El Salvador's Congress already approved Bukele's proposal to embrace the cryptocurrency, making El Salvador the first country in the world to adopt bitcoin as legal tender.
"The use of bitcoin will be optional, nobody will receive bitcoin if they don't want it... If someone receives a payment in bitcoin they can choose to automatically receive it in dollars," said Bukele.
Salaries and pensions will continue to be paid in U.S. dollars, said Bukele, without specifying if that included salaries paid to state workers and private sector employees.
Earlier in the day Athena Bitcoin said it plans to invest over $1 million to install some 1,500 cryptocurrency ATMs in El Salvador, especially where residents receive remittances from abroad.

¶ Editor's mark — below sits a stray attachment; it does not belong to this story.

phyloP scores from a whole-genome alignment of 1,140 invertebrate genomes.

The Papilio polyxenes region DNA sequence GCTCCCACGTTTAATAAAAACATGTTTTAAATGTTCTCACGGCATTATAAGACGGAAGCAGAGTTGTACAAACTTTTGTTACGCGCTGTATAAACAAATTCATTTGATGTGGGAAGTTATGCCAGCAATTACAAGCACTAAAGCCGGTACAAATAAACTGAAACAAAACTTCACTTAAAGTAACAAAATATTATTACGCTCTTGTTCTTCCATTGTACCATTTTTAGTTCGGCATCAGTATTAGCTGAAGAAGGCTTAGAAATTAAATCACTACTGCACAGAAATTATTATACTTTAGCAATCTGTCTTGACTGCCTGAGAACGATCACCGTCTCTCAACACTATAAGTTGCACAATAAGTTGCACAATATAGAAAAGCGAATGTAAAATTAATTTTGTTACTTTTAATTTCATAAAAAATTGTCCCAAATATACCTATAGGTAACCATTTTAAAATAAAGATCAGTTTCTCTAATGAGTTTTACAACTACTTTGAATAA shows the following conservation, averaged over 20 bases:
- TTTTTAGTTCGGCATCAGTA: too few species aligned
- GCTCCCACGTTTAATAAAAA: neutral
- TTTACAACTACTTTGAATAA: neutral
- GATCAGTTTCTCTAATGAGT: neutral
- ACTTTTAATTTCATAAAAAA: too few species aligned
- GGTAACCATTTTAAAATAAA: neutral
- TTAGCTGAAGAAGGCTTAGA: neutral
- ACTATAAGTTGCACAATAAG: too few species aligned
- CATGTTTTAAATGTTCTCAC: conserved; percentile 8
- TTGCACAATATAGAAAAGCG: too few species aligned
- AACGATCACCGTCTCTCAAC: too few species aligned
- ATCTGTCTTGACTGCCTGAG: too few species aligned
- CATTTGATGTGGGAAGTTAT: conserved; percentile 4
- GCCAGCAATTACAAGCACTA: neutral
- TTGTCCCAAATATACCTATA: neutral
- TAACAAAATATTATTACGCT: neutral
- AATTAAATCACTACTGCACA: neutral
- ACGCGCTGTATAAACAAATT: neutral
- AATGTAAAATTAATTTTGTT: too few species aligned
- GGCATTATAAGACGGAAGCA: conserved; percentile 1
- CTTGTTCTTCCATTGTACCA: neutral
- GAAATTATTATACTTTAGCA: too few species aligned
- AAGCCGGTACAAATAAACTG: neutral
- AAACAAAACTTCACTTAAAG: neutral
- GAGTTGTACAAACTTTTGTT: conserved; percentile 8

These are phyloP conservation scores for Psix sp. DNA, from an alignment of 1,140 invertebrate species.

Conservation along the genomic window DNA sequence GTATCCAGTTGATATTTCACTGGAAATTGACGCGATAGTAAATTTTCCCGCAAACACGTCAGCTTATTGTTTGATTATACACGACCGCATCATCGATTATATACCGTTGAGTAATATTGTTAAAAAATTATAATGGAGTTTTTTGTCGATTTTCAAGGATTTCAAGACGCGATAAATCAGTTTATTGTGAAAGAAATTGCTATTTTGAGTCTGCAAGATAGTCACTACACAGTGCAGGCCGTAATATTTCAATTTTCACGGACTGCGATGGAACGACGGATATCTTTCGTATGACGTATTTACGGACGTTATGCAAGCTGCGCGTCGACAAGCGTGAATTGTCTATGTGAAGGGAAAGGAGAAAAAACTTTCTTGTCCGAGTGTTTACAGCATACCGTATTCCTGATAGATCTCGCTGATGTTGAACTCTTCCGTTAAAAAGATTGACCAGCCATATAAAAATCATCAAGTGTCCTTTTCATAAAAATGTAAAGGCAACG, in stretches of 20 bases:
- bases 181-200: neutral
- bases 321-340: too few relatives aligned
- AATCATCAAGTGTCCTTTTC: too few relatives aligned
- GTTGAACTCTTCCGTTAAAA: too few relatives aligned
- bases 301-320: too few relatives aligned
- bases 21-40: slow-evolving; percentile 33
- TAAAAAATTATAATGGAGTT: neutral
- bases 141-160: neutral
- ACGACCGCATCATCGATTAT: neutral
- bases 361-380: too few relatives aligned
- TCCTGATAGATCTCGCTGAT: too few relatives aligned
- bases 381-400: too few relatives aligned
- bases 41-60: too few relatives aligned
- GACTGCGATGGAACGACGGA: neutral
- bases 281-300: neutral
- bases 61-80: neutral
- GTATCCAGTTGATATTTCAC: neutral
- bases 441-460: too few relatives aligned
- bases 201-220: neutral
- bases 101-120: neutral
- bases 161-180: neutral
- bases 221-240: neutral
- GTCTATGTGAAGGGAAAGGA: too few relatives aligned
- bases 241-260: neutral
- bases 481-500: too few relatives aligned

According to Athena Bitcoin's website, the ATMs can be used to buy bitcoins or sell them for cash.
"One of the reasons we passed the bitcoin law is precisely to help people who send remittances," said Bukele, adding the high costs of commissions traditionally associated with sending money home would be eliminated by using the cryptocurrency.
El Salvador relies heavily on money sent back from workers abroad. World Bank data showed remittances to the country made up nearly $6 billion or around a fifth of gross domestic product (GDP) in 2019, one of the highest ratios in the world.
Less than 1% of the volume of global cross-border remittances are currently in cryptocurrency, according to Kenneth Suchoski, U.S payments and fintech analyst at Autonomous Research. But in the future crypto is expected to account for a larger slice of the more than $500 billion in global annual remittances.
(Reporting by Nelson Renteria in San Salvador; Writing by Anthony Esposito; Editing by Christian Schmollinger and Ana Nicolaci da Costa)
By Nelson Renteria